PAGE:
Road safety campaign to help cut child deaths

The Government has launched a new road safety campaign aimed at teachers and schools to help cut child fatalities. A recent survey revealed that 67% of children get fewer than 2 hours of road safety education in their whole time at school and the aim of the new THINK! Campaign is to help schools and teachers highlight the dangers of roads and encourage best practice for children.

I welcome this announcement as coincidentally I attended the Oxfordshire Sixth Form Road Safety event last week. This takes the form of a hard hitting video of a group of young people involved in a two car road incident that leads to the death of one passenger and the paralysis of another. The video is interspersed with testimony from emergency service personnel; medical staff; a parent that had a child killed in a car crash; someone paralysed as a teenager after a night out and finally, a teenage driver serving a long prison sentence for causing death by dangerous driving. All their testimony is moving and some sixth formers are so affected that they leave in tears. Watching it for the second year was no less moving that the first time around, even though I knew what was to come.

Even if the driver is sober, the combination of a full car of teenagers; rural roads with lots of bends and trees and often loud music is a very high risk situation. A careless shout at the wrong moment or some other distraction and the result is a tragedy that could have been prevented.

The new THINK! Campaign from the Department for transport will feature a wide range of new education resources, including easy to follow lesson plans, 2 new films co-created with school children and a song in a bid to make teaching road safety lessons easier and more accessible. The first documentary-style film follows a group of school children as they act out how to cross the road safely after learning to use the Stop, Look, Listen, Think code. The second film follows another 6 children on their different journeys to school, including walking, cycling and scooting. The children explain their top tips for getting to school safely in the form of a new road safety song. The first phase of resources, aimed at 3 to 6-year-olds, are already on the Think! Web site. The next 2 phases for ages 7 to 12 and 13 to 16 will follow in the New Year. I hope that they will be interactive and make use of modern technology to engage with this tech savvy generation.

The importance of this work means that Ministers at the DfE should be aware of the needs of the whole child and not just their academic requirements. Schooling is for life not for just passing examinations however welcome today’s news on reading levels may be.

Finally, road safety also means training in cycling and, as we encourage more young people to cycle to and from school, we need to ensure that they are especially aware of how to stay safe.



Walk or ride to school?

I had been wondering what had happened to the data on journeys to school that the DfE has produced at various times in the past. Thanks to a recent parliamentary question I now know the information is included in the Department for Transport’s travel survey. Their latest report on 2015 can be found at This not the reference cited in the PQ, and Hansard should note that the link in the PQ doesn’t appear to work.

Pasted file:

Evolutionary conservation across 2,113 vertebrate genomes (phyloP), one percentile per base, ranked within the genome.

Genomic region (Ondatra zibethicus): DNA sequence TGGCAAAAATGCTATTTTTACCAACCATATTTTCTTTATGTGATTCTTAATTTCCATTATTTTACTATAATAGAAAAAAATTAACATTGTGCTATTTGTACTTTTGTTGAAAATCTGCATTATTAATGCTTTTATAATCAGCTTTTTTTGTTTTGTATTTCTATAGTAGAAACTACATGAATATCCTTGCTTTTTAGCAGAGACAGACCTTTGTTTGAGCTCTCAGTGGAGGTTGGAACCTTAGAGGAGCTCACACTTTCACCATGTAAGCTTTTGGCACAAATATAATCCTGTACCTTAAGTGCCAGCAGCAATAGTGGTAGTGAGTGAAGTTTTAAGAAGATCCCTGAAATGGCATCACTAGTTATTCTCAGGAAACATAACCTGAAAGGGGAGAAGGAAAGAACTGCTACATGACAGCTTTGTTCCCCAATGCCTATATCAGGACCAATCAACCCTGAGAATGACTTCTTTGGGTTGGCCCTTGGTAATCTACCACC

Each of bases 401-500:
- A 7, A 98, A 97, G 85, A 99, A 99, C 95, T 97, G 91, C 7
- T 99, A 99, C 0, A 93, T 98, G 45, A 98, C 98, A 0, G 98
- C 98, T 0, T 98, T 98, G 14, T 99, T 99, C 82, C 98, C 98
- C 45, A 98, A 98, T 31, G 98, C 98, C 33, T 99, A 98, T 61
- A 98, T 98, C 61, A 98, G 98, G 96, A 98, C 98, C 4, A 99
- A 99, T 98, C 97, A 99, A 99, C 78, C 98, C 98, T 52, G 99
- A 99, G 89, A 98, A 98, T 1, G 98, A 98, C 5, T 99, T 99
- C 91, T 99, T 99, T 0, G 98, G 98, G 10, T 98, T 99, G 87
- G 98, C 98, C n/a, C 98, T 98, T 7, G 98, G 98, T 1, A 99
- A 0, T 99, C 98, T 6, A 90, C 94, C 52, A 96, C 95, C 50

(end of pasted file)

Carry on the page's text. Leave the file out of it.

Perhaps the least surprising finding is that fewer older children walk to school. The survey found 48% of 5-10 years olds, compared with 37% of 11-16 year olds, walked to school. However, for journeys of under one mile only 78% of 5-10s walked compared with 87% of 11-16s, so the overall figure may reflect the longer journeys faced by some secondary age pupils, especially in rural areas. In both age groups the percentage walking had declined between 1995/97 and 2015 with, perhaps inevitably, more car journeys taking the place of walking. This may partly be the exercise of parental choice leading to the selection of schools further away from home and partly an anxiety about safety. Indeed, journey distances to education setting have increased by 15% between 1995/97 and 2015. Journey times as a result have also increased by an average of 21 minutes.

The survey also found 59% of 7-13 year olds that walk to school are usually accompanied by an adult. That would have been unthinkable 60 years ago when I started at secondary school. The main reason cited for accompanying a child is the issue of traffic danger. Sadly, apart from accompanying children to school, walking seems to become a less common activity as people become older.

There appears to have been a small increase between the two surveys in journeys by ‘other’ means that include rail and cycling. These ‘other’ forms of transport play a larger part in the journeys of secondary school pupils compared with primary school pupils. I have a secondary school in my councillor division that has a significant number of pupils that cycle to school: indeed, it may have more than any other school in the country, As a result, I am delighted to see any trend back towards cycling.

However, since the unweighted sample since in 2015 was 2,941 made up of 1,475 primary and 1,466 secondary age pupils the outcomes depend heavily on the statisticians have created a valid and reliable sample of the school population. There is some risk of error in the less common forms of transport with, for instance, cycling accounting for 4% in 2009 but only 1% in 2013.

However, as noted earlier, the main trend appears to be for walking to be replaced by a ride in a car to school. This isn’t a healthy trend for either the children concerned or for the air quality around schools where parents drive-up to drop their offspring off in large numbers. The notes to the survey do acknowledge the risk of sampling error.